Local Leaders Seek to Remedy Monumental Mistake
Community Board 1 (CB1) is urging the City to erect a monument in Lower Manhattan to a civil rights pioneer who desegregated New York transit in the decade before the Civil War. While the saga of Rosa Parks and the 1956 Montgomery bus boycott has become a canonical American parable, New York played out its own version of the same drama, more than a century earlier. In July, 1854, Lower Manhattan resident Elizabeth Jennings Graham was on her way to church, and boarded a horse-drawn streetcar at Chatham and Pearl Streets. (This is now the intersection of Park Row and Pearl Street.)
At a January 24 meeting, Paul Goldstein, chair of CB1’s Board’s Waterfront, Parks & Cultural Committee, said, “this is an issue the committee has been talking about and considering for a series of meetings. We’ve held discussions with the Harlem Historical Society, which is leading the effort to install a monument to recognize Elizabeth Jennings Graham.”
“For those who aren’t aware,” he continued, “she was an African-American teacher and civil rights activist, who challenged segregation on public transportation a full 100 years before Rosa Parks. In 1855, she won a lawsuit against New York Third Avenue Railroad Company that ejected her from a streetcar because she was African American. The case led to the eventual desegregation of all of the New York City transit system by 1855.”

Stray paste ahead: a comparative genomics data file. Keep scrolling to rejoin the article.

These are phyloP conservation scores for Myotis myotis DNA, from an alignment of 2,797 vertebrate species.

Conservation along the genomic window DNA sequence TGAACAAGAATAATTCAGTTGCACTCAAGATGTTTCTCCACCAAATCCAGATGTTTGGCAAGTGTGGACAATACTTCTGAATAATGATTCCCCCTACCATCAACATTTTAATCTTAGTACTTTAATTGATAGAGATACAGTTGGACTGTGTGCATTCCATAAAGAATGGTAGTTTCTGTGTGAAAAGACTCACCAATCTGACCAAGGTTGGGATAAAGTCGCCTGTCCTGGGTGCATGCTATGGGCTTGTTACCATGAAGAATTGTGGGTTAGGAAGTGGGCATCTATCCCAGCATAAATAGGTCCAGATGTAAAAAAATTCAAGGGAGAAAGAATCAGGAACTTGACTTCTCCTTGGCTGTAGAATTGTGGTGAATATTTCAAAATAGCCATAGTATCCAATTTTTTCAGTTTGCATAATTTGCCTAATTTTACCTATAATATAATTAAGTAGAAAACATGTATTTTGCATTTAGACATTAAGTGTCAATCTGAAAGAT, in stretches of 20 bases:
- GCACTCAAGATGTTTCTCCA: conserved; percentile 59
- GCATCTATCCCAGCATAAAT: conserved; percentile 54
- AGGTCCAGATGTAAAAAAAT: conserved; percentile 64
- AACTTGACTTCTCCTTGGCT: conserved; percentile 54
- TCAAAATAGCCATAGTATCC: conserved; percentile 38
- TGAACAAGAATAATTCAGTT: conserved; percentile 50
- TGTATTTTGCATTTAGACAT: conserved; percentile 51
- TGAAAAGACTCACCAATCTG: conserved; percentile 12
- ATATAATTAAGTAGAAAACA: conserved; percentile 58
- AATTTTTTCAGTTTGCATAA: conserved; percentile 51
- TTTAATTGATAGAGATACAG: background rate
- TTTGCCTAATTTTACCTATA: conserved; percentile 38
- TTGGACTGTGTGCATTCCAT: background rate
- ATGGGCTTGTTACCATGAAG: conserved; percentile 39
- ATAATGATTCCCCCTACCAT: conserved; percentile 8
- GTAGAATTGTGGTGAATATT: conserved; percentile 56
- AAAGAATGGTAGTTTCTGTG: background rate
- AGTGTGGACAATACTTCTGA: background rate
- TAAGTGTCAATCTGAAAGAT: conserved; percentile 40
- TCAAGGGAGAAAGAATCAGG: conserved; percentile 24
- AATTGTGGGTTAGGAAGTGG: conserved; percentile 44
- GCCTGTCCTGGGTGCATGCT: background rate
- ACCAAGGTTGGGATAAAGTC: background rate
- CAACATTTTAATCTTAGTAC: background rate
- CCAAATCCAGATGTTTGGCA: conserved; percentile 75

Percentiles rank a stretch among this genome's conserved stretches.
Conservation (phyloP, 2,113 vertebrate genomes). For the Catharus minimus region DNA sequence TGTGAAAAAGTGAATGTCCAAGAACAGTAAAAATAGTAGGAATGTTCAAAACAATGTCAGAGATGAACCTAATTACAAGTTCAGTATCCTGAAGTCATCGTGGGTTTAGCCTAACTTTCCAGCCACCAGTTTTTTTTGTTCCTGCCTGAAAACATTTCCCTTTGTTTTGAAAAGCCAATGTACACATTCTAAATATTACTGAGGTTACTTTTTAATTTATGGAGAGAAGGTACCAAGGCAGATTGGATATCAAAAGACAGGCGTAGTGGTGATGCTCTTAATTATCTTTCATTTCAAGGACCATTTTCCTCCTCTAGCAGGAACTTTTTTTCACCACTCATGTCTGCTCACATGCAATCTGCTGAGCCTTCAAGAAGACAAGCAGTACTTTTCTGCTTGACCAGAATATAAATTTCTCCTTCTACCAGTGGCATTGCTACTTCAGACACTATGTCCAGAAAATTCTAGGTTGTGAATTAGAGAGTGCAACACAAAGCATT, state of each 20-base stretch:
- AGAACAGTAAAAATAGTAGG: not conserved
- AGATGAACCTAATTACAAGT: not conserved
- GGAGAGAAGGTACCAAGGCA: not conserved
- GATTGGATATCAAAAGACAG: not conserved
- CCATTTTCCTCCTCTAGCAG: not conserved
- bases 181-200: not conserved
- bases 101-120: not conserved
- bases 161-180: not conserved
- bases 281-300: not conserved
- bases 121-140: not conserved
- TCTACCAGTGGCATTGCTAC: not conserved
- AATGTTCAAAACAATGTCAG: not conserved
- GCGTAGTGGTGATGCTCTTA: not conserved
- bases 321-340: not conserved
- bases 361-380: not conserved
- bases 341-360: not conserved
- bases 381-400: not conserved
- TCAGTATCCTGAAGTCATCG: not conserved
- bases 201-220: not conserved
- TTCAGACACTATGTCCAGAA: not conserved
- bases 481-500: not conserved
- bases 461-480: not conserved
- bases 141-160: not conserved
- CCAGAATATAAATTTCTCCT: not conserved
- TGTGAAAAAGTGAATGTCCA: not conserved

“This incident took place here in Community Board 1,” Mr. Goldstein said. “We finally were able to come down to potential sites that the Historical Society put forth, that the committee was comfortable with. We’re asking city agencies to review these and work with the Harlem Historical Society, to see if any are appropriate.”
Two of the sites are in Saint Andrews Plaza (the large, red brick plaza located between the Municipal Building and Police Headquarters), and one is the so called ‘wedding garden,’ located in front of the State Supreme Court building, at Worth and Centre Streets. A fourth potential site is the northeast corner of Park Row and Pearl Street, near Chatham Green.
Like much else in mid-19th century New York, streetcar service was segregated, with most coaches reserved for white riders but some bearing signs that read, “Negro Persons Allowed in This Car.” And although Graham did not intend to make a political point, she was running late for church, and boarded the first carriage that came to the stop where she was waiting. When the conductor ordered her off, brusquely insisting that she wait for a coach designated for African-American riders, Graham refused to move.